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Story Time provides children with an introduction to literature and the oral tradition.

An introduction to culture features pictures, musical activities, motor activities, various media, drama, games, and other fun things to experience and do. Children are given a chance before the stories to share experiences and feelings and to receive positive reinforcement.

Children are exposed to the learning situation of being in a group; the sharing, caring relationship with peers that is an important part of the school experience as well as part of “learning to become human.” This also includes being away from parents. We hope that young people learn to love books and become highly motivated to read independently. Parental support is a crucial part of that process.


In addition to stories being read or performed from books, many of our Story Times involve various media (such as felt board and tell-and-draw stories); some revolve around a theme, and others fit a pattern of “something old, something new, something to do.”


At this time, Story Time is prepared and presented by the Children’s Librarian.

Books and materials are very carefully selected. Although most picture book stories project a moral or lesson, that is not the point, and specific moral values are not emphasized. We aim for the more universal values such as “be a caring person.”

Tigard Public Library participates in Washington County Cooperative Library Services, and some of our storytelling materials come through the cooperative.


Story Time is for children aged 3˝ - 6. Parents may stay with the child the first time if necessary. Registration is not currently required. Parents do not have to stay in the library during Story Time, but pre-schoolers must be attended at all other times.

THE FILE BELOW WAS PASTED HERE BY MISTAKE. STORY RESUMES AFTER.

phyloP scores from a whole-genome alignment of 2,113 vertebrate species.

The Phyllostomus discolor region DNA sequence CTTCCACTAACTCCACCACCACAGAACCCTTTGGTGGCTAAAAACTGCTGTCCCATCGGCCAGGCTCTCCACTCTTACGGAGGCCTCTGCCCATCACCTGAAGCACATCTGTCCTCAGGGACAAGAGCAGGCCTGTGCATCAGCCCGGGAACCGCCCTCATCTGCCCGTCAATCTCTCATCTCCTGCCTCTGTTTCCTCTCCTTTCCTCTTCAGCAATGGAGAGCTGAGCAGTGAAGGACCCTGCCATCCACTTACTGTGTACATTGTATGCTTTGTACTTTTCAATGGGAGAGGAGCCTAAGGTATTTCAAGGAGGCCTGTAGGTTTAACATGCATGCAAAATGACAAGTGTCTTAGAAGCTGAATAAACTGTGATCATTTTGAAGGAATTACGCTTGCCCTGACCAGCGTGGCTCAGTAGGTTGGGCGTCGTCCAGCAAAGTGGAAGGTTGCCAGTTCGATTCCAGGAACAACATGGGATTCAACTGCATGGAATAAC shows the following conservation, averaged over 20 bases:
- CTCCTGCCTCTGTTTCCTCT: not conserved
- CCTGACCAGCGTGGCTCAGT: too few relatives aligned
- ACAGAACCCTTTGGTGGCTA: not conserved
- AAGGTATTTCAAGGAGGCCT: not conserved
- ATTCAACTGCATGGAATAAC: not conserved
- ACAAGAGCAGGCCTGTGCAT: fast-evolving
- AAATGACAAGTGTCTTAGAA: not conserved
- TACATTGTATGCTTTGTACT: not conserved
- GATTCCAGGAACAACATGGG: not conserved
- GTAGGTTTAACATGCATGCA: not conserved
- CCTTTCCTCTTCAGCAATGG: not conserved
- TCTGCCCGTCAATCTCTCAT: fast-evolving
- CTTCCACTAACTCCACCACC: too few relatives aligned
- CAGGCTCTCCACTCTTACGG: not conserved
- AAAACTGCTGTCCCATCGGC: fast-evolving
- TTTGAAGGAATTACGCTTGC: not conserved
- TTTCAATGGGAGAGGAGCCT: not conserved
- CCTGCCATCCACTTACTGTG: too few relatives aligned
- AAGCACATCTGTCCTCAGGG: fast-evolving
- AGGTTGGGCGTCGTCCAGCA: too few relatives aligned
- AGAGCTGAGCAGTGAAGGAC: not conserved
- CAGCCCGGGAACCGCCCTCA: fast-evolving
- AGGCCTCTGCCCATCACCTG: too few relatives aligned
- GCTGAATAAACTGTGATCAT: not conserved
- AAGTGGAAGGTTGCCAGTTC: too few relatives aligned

Occasionally we will have special programs for pre-schoolers or programs open to children of all ages. We also do orientation programs for groups.

The library is limited in the service and materials we can provide to toddlers. We encourage parents to check out our “one red dot” books to read to even the youngest. We also recommend board books and cloth books which are not circulatable, but are available in many local stores.

You may find the following information, from Storytelling for Pre-Schoolers, very useful: “2 year olds love books and to be read to, but most of them are best off on a one to one basis with the reader.

“3 year olds are usually ready for a brief group experience; their average attention span is about 10 minutes. They enjoy recognizing forms, simple stories and rhymes, and they love to ask questions.

“4 year olds can verbalize about the story they just ‘read.’ They enjoy singing and their coordination is improving.

“5 year olds have picked up about 90% of their working vocabulary. They can sit well for a 20—30 minute story time.

“This is generalized information; as you probably know... children are delightfully uncategorizable!”

In our “E,” or “one red dot,” section we have beginning stories, stories without words, alphabet and counting books, and object and concept identification books.

We have a parent’s shelf located in the young people’s room with materials that will help you with children of all ages.


In summer of 1982, we had Story Time for school-aged children on Wednesdays at 2:00. We hope to continue this popular program in future summers.



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